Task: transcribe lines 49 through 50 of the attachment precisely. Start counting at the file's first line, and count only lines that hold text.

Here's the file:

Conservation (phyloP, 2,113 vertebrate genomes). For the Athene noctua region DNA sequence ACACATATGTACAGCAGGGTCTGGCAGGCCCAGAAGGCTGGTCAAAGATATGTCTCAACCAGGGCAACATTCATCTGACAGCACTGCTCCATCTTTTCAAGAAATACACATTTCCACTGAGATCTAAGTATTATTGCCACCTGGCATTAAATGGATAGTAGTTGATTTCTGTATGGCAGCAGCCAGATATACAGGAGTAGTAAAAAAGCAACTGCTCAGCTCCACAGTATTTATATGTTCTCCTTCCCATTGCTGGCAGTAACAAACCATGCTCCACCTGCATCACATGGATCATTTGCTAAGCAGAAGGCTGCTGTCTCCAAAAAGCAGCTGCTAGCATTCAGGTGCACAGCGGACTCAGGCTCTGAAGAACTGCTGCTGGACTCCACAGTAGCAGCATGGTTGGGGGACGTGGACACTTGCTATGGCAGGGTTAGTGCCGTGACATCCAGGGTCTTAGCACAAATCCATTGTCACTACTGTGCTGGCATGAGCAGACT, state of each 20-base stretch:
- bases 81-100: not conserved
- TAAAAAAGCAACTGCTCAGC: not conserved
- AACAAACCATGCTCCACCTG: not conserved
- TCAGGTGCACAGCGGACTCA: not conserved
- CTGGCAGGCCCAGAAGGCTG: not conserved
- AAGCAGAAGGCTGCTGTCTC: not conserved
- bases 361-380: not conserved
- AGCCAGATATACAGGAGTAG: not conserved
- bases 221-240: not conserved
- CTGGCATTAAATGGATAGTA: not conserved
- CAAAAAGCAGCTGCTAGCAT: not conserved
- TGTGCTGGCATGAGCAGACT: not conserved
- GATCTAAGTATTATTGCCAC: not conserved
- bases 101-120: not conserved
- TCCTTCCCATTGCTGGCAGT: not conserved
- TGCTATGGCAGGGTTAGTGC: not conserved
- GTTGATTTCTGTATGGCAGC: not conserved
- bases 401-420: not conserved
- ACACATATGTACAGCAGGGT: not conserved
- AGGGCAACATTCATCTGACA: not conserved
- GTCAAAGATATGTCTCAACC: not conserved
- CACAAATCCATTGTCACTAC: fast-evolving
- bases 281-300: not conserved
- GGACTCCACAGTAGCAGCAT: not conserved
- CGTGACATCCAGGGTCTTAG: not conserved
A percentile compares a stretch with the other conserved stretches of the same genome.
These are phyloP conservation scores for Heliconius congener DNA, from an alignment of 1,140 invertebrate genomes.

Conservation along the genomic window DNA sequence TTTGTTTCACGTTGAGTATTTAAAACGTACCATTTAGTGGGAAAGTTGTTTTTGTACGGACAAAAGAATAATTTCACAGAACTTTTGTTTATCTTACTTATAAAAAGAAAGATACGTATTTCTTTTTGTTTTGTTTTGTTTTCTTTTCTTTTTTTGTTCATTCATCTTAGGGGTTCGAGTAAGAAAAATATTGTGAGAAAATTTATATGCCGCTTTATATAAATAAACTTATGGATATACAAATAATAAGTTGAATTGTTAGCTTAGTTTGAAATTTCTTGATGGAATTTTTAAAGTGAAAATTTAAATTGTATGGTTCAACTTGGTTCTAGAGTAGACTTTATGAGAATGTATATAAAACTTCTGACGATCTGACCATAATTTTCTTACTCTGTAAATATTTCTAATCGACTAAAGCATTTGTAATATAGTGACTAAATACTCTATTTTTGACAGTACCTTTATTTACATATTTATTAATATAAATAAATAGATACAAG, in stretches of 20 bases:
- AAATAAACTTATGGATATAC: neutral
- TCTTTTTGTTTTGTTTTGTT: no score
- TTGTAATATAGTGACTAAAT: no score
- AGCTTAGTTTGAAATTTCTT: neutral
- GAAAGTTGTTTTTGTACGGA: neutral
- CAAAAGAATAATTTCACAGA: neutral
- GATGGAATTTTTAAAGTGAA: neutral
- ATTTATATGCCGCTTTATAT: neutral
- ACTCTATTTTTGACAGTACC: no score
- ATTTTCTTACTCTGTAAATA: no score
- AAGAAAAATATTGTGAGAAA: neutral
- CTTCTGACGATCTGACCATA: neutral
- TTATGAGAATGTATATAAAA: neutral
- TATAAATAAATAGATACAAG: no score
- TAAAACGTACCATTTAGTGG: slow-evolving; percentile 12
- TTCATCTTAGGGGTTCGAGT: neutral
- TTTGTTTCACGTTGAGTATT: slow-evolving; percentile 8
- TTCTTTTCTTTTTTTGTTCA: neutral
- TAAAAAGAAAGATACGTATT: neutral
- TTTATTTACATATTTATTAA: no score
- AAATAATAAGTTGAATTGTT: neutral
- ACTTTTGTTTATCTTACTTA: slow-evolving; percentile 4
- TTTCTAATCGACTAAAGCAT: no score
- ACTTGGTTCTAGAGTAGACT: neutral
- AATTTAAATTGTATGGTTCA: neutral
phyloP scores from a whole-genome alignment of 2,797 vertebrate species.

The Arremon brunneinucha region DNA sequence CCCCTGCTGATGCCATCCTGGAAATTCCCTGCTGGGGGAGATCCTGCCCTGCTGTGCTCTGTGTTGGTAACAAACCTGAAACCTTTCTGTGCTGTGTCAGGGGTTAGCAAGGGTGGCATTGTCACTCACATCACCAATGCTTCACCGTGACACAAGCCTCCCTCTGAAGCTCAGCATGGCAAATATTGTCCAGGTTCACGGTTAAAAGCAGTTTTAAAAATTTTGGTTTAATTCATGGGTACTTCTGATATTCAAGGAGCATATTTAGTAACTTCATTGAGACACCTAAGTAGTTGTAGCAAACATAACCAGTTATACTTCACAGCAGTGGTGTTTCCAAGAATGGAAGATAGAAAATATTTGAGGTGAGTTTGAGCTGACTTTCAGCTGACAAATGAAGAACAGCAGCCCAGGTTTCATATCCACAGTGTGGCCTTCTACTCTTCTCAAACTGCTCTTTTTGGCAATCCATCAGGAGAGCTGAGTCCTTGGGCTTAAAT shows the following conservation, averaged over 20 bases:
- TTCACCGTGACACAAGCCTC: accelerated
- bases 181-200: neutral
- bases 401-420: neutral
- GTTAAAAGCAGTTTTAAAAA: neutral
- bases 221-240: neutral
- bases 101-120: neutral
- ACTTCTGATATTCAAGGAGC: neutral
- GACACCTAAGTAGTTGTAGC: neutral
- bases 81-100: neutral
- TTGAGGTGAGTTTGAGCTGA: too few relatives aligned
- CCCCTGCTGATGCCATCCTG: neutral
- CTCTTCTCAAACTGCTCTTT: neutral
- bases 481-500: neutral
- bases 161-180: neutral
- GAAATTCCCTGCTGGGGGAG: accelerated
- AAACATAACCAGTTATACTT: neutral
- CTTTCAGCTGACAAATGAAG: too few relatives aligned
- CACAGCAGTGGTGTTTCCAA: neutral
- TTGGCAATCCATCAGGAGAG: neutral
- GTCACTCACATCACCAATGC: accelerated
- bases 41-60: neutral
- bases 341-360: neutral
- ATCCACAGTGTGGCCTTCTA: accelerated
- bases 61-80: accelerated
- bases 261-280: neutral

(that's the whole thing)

- TTTATTTACATATTTATTAA: no score
- AAATAATAAGTTGAATTGTT: neutral